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Possible vaccine mandate sparks uproar among students

There was a lack of students on Monday with the combination of the walkout and the rain hazards. Photo by Monica Meszaros

On Oct. 25, many students expressed their opinions against a possible upcoming vaccine mandate through a school walkout. 

The Monday after Fall Break was bombarded with many events, including record heavy rain and a walkout in protest of the vaccination mandate. Principal Chris Roberts allowed an excused absence for any student who could not get to school due to flooding, so it was difficult to tell who was participating in the protest and who was affected by the weather. 

Government and History Teacher Matt MacDonald spoke on the issue. 

“We didn’t have as many people, I think, that were gone from the walkout and more people were gone because of rain,” he said. “There were definitely people gone, but it’s hard to tell what purpose they were gone for.” 

Junior Destiny LaFata was one of the students that participated in the walkout. 

“I chose to participate in this walkout because it is wrong to force students to get [vaccines] that [have] not been approved, just to get an education,” LaFata said. “Missing school gave us the opportunity to show the school that they will lose more than half of their students.”

The vaccination mandate has been a lively debate among students, parents and staff. Some students have already been vaccinated and did not participate in the walkout. 

Junior Shayne Middleton was one of those that did not participate. 

“I understand why people want to do it, but I don’t think it is big enough to do a whole walk out for it,” she said.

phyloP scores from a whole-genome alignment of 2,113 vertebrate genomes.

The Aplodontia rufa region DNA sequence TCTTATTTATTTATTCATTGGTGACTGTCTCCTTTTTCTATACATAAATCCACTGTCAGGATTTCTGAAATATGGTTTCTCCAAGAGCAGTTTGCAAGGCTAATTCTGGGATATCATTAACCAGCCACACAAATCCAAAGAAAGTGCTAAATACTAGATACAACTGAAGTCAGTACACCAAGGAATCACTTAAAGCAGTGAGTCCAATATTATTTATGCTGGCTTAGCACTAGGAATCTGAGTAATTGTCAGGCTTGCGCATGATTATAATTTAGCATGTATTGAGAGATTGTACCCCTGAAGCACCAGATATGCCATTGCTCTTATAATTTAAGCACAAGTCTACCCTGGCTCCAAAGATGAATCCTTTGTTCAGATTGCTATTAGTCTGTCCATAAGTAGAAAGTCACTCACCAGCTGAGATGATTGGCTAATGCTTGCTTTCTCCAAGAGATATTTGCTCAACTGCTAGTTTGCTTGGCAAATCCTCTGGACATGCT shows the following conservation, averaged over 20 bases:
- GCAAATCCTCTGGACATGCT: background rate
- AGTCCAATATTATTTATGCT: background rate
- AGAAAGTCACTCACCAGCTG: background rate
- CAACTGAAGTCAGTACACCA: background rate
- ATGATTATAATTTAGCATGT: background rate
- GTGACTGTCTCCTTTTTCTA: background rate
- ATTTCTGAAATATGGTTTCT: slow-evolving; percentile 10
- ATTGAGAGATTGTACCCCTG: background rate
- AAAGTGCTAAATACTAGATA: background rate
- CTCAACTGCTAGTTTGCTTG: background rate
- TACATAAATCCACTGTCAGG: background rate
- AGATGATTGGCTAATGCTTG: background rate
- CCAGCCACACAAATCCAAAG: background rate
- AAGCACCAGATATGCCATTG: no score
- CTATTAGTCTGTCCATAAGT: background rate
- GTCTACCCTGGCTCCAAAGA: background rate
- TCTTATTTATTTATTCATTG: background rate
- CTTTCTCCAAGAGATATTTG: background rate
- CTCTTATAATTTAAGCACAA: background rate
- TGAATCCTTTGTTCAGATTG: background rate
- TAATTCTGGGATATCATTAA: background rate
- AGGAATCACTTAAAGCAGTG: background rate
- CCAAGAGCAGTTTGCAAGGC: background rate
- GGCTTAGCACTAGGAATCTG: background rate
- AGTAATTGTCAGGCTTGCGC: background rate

Middleton talked about how being vaccinated is important to her. She said that she did not care about getting the vaccine, and focused on the benefit of it. 

“That way I can actually do things … and protect myself from others,” she said. 

While Middleton appreciates having the vaccine, LaFata feels differently. 

“The cause of the vaccine would affect me majorly. Because, if I do not choose to get the vaccine, I cannot have an education unless I do homeschool,” she said. “My privileges and my rights as an American would be taken away from me by not going to school, restaurants, grocery stores, etc.” 

Some students who participated in the walkout felt that using their freedom of speech was an important aspect of the cause.

“To me freedom of speech is opening up everyone around you to your opinion and your beliefs and how it should be respected,” LaFata said.

MacDonald expressed how the walkout brought a good real-life example to his classes. 

“It was interesting because in government class we are learning about civil liberties this week, so it has made for a great talking point for our classes and to talk about that exact thing,” he said. “We talked about that exact issue and it was cool to get perspectives from students as a real-life example of somebody exercising their beliefs.” 

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Possible vaccine mandate sparks uproar among students